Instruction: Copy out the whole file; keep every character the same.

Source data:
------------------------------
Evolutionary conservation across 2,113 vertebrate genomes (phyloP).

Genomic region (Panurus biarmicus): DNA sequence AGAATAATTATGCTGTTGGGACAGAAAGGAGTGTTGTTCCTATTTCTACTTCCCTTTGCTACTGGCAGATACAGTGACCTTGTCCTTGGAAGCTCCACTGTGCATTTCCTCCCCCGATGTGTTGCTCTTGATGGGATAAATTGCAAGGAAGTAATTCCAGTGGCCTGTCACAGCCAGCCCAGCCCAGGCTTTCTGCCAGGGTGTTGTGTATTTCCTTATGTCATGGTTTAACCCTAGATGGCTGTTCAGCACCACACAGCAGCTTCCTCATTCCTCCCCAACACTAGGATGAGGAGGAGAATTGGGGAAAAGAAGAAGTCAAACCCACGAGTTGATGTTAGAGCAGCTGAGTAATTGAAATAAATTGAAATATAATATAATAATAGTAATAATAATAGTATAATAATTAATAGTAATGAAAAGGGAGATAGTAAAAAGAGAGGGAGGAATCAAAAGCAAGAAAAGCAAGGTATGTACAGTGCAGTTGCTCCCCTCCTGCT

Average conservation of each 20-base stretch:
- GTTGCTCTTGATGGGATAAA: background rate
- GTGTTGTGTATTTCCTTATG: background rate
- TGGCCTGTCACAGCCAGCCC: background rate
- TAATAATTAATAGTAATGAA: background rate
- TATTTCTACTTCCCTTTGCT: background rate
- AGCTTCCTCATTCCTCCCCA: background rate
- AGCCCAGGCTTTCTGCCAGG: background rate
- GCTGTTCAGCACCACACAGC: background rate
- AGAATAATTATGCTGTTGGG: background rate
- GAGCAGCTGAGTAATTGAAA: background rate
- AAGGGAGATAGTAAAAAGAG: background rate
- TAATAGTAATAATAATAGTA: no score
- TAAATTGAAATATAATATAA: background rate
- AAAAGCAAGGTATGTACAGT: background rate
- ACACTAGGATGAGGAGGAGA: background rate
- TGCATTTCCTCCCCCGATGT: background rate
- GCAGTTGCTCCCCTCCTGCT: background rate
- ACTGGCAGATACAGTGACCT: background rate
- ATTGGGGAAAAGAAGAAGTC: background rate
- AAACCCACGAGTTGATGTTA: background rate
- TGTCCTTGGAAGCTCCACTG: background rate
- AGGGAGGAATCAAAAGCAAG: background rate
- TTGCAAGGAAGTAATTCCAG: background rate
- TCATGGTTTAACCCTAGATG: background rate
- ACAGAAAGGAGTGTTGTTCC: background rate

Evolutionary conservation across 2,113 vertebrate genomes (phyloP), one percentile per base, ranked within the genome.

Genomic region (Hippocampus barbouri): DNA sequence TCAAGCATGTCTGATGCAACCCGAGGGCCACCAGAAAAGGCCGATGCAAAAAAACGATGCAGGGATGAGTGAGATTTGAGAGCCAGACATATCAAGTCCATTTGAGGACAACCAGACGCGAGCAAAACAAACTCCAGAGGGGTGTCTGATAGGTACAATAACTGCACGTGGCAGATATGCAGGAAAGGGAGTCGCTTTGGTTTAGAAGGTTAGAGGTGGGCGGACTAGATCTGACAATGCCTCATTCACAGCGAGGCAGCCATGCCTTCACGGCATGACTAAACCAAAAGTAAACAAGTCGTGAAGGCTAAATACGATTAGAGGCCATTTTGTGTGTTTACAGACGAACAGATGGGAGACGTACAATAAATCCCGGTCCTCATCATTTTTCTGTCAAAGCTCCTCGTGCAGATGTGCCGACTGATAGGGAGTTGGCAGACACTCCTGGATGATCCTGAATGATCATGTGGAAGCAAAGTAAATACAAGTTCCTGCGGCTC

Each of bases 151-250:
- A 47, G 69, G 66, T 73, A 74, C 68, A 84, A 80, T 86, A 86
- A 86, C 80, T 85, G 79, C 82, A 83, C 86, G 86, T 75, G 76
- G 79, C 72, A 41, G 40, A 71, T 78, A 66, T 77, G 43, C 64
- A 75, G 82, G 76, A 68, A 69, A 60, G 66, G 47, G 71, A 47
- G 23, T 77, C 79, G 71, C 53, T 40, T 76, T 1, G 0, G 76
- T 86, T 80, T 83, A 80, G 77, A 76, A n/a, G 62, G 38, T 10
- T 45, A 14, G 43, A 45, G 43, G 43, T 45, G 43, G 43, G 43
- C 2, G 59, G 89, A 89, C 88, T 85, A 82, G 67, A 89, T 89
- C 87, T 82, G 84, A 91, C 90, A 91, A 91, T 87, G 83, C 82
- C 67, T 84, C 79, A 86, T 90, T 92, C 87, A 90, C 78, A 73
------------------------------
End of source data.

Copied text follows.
Evolutionary conservation across 2,113 vertebrate genomes (phyloP).

Genomic region (Panurus biarmicus): DNA sequence AGAATAATTATGCTGTTGGGACAGAAAGGAGTGTTGTTCCTATTTCTACTTCCCTTTGCTACTGGCAGATACAGTGACCTTGTCCTTGGAAGCTCCACTGTGCATTTCCTCCCCCGATGTGTTGCTCTTGATGGGATAAATTGCAAGGAAGTAATTCCAGTGGCCTGTCACAGCCAGCCCAGCCCAGGCTTTCTGCCAGGGTGTTGTGTATTTCCTTATGTCATGGTTTAACCCTAGATGGCTGTTCAGCACCACACAGCAGCTTCCTCATTCCTCCCCAACACTAGGATGAGGAGGAGAATTGGGGAAAAGAAGAAGTCAAACCCACGAGTTGATGTTAGAGCAGCTGAGTAATTGAAATAAATTGAAATATAATATAATAATAGTAATAATAATAGTATAATAATTAATAGTAATGAAAAGGGAGATAGTAAAAAGAGAGGGAGGAATCAAAAGCAAGAAAAGCAAGGTATGTACAGTGCAGTTGCTCCCCTCCTGCT

Average conservation of each 20-base stretch:
- GTTGCTCTTGATGGGATAAA: background rate
- GTGTTGTGTATTTCCTTATG: background rate
- TGGCCTGTCACAGCCAGCCC: background rate
- TAATAATTAATAGTAATGAA: background rate
- TATTTCTACTTCCCTTTGCT: background rate
- AGCTTCCTCATTCCTCCCCA: background rate
- AGCCCAGGCTTTCTGCCAGG: background rate
- GCTGTTCAGCACCACACAGC: background rate
- AGAATAATTATGCTGTTGGG: background rate
- GAGCAGCTGAGTAATTGAAA: background rate
- AAGGGAGATAGTAAAAAGAG: background rate
- TAATAGTAATAATAATAGTA: no score
- TAAATTGAAATATAATATAA: background rate
- AAAAGCAAGGTATGTACAGT: background rate
- ACACTAGGATGAGGAGGAGA: background rate
- TGCATTTCCTCCCCCGATGT: background rate
- GCAGTTGCTCCCCTCCTGCT: background rate
- ACTGGCAGATACAGTGACCT: background rate
- ATTGGGGAAAAGAAGAAGTC: background rate
- AAACCCACGAGTTGATGTTA: background rate
- TGTCCTTGGAAGCTCCACTG: background rate
- AGGGAGGAATCAAAAGCAAG: background rate
- TTGCAAGGAAGTAATTCCAG: background rate
- TCATGGTTTAACCCTAGATG: background rate
- ACAGAAAGGAGTGTTGTTCC: background rate

Evolutionary conservation across 2,113 vertebrate genomes (phyloP), one percentile per base, ranked within the genome.

Genomic region (Hippocampus barbouri): DNA sequence TCAAGCATGTCTGATGCAACCCGAGGGCCACCAGAAAAGGCCGATGCAAAAAAACGATGCAGGGATGAGTGAGATTTGAGAGCCAGACATATCAAGTCCATTTGAGGACAACCAGACGCGAGCAAAACAAACTCCAGAGGGGTGTCTGATAGGTACAATAACTGCACGTGGCAGATATGCAGGAAAGGGAGTCGCTTTGGTTTAGAAGGTTAGAGGTGGGCGGACTAGATCTGACAATGCCTCATTCACAGCGAGGCAGCCATGCCTTCACGGCATGACTAAACCAAAAGTAAACAAGTCGTGAAGGCTAAATACGATTAGAGGCCATTTTGTGTGTTTACAGACGAACAGATGGGAGACGTACAATAAATCCCGGTCCTCATCATTTTTCTGTCAAAGCTCCTCGTGCAGATGTGCCGACTGATAGGGAGTTGGCAGACACTCCTGGATGATCCTGAATGATCATGTGGAAGCAAAGTAAATACAAGTTCCTGCGGCTC

Each of bases 151-250:
- A 47, G 69, G 66, T 73, A 74, C 68, A 84, A 80, T 86, A 86
- A 86, C 80, T 85, G 79, C 82, A 83, C 86, G 86, T 75, G 76
- G 79, C 72, A 41, G 40, A 71, T 78, A 66, T 77, G 43, C 64
- A 75, G 82, G 76, A 68, A 69, A 60, G 66, G 47, G 71, A 47
- G 23, T 77, C 79, G 71, C 53, T 40, T 76, T 1, G 0, G 76
- T 86, T 80, T 83, A 80, G 77, A 76, A n/a, G 62, G 38, T 10
- T 45, A 14, G 43, A 45, G 43, G 43, T 45, G 43, G 43, G 43
- C 2, G 59, G 89, A 89, C 88, T 85, A 82, G 67, A 89, T 89
- C 87, T 82, G 84, A 91, C 90, A 91, A 91, T 87, G 83, C 82
- C 67, T 84, C 79, A 86, T 90, T 92, C 87, A 90, C 78, A 73